First: Jonas Valanciunas will not be suspended for any portion of the upcoming NBA playoffs.
Second: The Toronto Raptors centre is officially on his chance No.2 after being charged with impaired driving in Wasaga Beach, Ont., early Monday morning. Hopefully he uses it wisely.
He gets a second chance not because he’s as friendly and approachable a professional athlete as we’ve encountered in Toronto or anyone else.
He gets one not because the Toronto Raptors are finally, tantalizingly and surprisingly close to actually doing something meaningful for a city and fan base that has been stepped on for the better part of the last decade.
And he gets one not because being charged with DUI and allegedly having over 80 mg/100 ml of blood is an insignificant matter. It’s a very significant matter. Don’t drive drunk. No excuses. Don’t be this stupid again.
But Valanciunas gets a second chance because if we’re lucky, we all get at least one, and if we’re honest, most of us get all kinds of chances to distance ourselves from our mistakes.
The beauty of being 21 years old and a professional athlete is being 21 and a professional athlete. The downside is that when you do something dumb – not unique to being 21, but perhaps more likely for young men at the start of their 20s than at the beginning of most other decades – you earn yourself a digital tattoo that only time and a lot of dumb-free years will effectively scrub.
Hopefully that’s the only mark that gets left.
The details of the whole thing, which broke around supper hour on Monday, go something like this: The Raptors played in Milwaukee Saturday night, flew home after the game and had two days off to enjoy before returning to practice Tuesday.
Most of the team gathered Sunday afternoon at Rogers Centre where the Raptors had three suites reserved. DeMar DeRozan threw out the first pitch at the Jays-Yankees game and it’s estimated as many as 70 members of the Raptors extended family were on hand – most players; the coaching staff; members of the front office and friends and family.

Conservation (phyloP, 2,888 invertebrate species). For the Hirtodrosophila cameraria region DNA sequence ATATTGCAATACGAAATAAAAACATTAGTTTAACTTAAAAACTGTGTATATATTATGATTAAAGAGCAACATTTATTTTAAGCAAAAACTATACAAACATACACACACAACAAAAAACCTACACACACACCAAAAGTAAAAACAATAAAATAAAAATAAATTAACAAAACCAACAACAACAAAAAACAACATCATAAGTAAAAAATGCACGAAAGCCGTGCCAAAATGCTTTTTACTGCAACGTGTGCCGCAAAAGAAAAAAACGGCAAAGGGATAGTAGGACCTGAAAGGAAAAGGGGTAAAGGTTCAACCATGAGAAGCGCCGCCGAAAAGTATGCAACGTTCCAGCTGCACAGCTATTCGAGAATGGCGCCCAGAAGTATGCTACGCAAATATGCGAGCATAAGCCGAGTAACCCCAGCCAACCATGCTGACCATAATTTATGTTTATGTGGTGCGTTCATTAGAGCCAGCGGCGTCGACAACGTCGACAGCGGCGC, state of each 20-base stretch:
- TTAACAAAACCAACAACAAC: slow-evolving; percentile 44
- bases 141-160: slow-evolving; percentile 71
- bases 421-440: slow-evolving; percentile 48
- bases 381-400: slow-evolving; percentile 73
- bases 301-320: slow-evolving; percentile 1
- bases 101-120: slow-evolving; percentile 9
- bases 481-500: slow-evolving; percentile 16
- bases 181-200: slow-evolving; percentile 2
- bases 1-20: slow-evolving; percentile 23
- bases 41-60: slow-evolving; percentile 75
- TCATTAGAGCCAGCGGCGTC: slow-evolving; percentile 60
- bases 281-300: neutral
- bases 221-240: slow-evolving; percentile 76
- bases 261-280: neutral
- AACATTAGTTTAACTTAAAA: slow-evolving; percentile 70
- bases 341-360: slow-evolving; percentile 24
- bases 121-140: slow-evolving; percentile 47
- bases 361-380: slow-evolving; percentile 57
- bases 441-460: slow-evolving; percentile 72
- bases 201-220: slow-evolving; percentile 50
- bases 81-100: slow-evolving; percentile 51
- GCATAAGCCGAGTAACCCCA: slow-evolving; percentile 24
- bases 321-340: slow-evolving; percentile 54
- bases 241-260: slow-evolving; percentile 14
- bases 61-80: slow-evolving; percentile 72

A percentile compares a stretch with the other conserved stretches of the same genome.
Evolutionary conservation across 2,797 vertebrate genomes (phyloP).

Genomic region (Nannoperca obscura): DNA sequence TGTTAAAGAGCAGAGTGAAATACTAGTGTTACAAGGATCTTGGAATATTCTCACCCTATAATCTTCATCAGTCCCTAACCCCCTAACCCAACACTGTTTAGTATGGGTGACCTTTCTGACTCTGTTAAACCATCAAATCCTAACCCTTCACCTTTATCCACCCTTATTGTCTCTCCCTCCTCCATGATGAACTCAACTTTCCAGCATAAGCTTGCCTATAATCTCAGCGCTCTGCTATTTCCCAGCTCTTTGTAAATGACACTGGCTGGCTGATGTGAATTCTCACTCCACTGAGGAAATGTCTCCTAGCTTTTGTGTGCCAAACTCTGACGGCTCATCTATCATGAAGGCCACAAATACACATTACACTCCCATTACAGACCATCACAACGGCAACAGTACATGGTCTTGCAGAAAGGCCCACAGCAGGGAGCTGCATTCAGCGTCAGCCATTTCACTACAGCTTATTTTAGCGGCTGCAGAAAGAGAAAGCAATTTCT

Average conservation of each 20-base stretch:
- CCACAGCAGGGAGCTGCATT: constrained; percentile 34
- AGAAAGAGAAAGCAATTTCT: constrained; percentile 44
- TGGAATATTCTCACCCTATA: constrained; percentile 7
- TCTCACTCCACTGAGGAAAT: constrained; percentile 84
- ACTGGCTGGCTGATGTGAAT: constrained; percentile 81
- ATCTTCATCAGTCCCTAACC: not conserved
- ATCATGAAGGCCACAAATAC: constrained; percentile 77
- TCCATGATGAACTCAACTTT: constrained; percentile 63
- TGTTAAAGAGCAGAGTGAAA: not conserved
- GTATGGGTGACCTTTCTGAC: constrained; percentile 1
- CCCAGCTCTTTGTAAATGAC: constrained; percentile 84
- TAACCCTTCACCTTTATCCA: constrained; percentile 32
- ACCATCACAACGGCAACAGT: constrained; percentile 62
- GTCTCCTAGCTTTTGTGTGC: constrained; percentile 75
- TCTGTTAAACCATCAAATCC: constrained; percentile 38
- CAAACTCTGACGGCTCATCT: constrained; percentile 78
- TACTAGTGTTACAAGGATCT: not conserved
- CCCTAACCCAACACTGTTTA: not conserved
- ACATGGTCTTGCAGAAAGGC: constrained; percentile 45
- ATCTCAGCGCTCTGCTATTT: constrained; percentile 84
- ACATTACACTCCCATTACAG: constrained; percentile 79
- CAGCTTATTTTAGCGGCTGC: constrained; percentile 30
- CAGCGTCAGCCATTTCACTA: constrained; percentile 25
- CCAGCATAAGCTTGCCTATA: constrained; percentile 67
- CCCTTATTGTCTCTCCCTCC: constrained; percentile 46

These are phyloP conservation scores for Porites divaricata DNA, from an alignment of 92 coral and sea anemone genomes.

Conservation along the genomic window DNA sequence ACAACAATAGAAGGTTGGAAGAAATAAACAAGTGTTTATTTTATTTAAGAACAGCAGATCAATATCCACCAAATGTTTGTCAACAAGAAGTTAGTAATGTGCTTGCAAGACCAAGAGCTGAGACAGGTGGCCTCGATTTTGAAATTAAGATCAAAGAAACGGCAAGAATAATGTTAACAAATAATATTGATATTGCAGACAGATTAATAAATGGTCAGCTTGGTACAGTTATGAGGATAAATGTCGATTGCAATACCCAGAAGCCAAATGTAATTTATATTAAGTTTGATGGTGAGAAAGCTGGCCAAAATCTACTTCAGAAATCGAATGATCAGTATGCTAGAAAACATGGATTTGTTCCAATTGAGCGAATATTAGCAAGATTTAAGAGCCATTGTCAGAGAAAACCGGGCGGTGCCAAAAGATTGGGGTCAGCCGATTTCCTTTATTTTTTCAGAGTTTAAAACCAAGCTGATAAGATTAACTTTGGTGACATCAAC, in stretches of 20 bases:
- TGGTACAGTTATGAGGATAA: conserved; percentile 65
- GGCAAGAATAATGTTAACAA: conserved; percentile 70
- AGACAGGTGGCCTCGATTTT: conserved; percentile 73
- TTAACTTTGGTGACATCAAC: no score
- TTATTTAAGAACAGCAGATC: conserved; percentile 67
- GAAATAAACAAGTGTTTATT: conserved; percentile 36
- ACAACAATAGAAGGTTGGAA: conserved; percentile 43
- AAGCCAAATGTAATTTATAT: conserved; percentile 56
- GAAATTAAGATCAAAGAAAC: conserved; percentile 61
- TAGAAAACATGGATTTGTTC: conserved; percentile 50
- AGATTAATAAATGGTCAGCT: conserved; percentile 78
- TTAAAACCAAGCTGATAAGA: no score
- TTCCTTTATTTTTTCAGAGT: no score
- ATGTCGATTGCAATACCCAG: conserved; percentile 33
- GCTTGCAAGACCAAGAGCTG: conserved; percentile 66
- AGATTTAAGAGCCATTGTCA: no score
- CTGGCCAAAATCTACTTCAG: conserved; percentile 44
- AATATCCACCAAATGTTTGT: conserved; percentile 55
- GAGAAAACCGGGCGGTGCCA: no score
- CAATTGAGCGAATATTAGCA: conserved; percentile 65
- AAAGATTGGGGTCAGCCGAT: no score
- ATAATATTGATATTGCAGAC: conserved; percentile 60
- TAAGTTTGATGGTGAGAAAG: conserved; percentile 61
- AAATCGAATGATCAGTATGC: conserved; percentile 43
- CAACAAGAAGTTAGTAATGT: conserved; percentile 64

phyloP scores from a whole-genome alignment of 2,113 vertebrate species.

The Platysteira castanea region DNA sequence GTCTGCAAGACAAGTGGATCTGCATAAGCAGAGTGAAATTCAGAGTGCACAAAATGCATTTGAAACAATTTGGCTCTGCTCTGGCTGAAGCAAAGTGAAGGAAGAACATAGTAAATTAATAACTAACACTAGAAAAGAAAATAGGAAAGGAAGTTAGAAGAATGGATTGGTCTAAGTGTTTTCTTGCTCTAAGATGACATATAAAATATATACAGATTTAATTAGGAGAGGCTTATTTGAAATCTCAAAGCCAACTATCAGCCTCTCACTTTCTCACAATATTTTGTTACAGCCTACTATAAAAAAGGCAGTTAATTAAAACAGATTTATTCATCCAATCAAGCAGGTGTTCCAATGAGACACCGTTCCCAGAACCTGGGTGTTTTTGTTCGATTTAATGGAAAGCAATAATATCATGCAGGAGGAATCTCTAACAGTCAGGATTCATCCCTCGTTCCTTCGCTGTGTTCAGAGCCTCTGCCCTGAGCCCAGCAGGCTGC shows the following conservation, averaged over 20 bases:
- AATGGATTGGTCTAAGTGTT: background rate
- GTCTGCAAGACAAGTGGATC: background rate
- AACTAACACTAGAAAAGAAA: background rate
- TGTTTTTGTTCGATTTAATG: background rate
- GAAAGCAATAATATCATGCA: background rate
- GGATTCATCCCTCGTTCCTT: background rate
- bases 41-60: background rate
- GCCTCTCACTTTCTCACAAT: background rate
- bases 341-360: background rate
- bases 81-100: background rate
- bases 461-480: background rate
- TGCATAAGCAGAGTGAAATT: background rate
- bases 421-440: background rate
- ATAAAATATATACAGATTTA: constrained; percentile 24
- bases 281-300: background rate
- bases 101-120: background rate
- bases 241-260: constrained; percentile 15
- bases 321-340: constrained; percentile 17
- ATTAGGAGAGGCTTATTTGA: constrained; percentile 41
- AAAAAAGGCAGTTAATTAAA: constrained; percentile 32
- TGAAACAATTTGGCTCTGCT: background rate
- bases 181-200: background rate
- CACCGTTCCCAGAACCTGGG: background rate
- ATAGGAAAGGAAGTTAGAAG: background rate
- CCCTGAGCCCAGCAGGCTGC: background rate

One of the few players who didn’t go to the game was Valanciunas, who opted to go with his wife and friends to the Georgian Bay beach community about two hours from Toronto. Wasaga has long been a popular getaway for Toronto’s tightly-knit Lithuanian community – there is an international Lithuanian softball tournament there every summer and a Lithuanian church as well.
According to the OPP the charge came at about 2:30 a.m. Monday morning after Valanciunas allegedly went through a drive-thru with open beer bottles in his car. The information was forwarded to police who subsequently tracked down the vehicle, investigated and charged Valanciunas with “exceeding 80 mgs.”
Valanciunas will have a court date in nearby Collingwood on April 22, which will be in the midst of the Raptors first-round playoff series. If the season ended today the Raptors would open the series at home for two games, beginning either April 19 or 20.
However it is all but certain that the court proceedings won’t have any impact on Valanciunas or the Raptors in the playoffs.
A DUI charge is a summary offence which means Valanciunas won’t have to appear in person unless there is a trial. The first appearance on the 22nd will be handled by a lawyer on his behalf and will be merely a formality with the case being adjourned until the defence can get the disclosure from the prosecution and consider their options from there.
These matters are typically fairly slow moving affairs in the Ontario court system, with a trial – should it get to that point – commonly a year past the offence date.
Based on the statement provided by the Raptors from their star second-year big man, Valanciunas certainly sounds like he knows he was in the wrong in the wee hours of Monday morning.
“I hold myself to a high standard and take my role as a member of the Toronto Raptors very seriously,” Valanciunas said. “I apologize to the organization, my teammates, my family and my fans, and regret any negativity this incident has brought upon them.”
Still, that’s hardly an admission of guilt and depending on the evidence against him Valanciunas may be able to wriggle out of the charge if he chooses to contest it.
Either way, the NBA or the Raptors won’t take any action against him until he either pleads guilty or is convicted. Precedent is for NBA players and coaches guilty of DUI to be hit with a two-game suspension, but that won’t come before next season at the very earliest.
In the meantime Valanciunas will get to keep playing in what has been a breakout season for him and for the Raptors, with a chance for a memorable finish come playoff time.
Unfortunately for the affable big man, not all the memories will be good.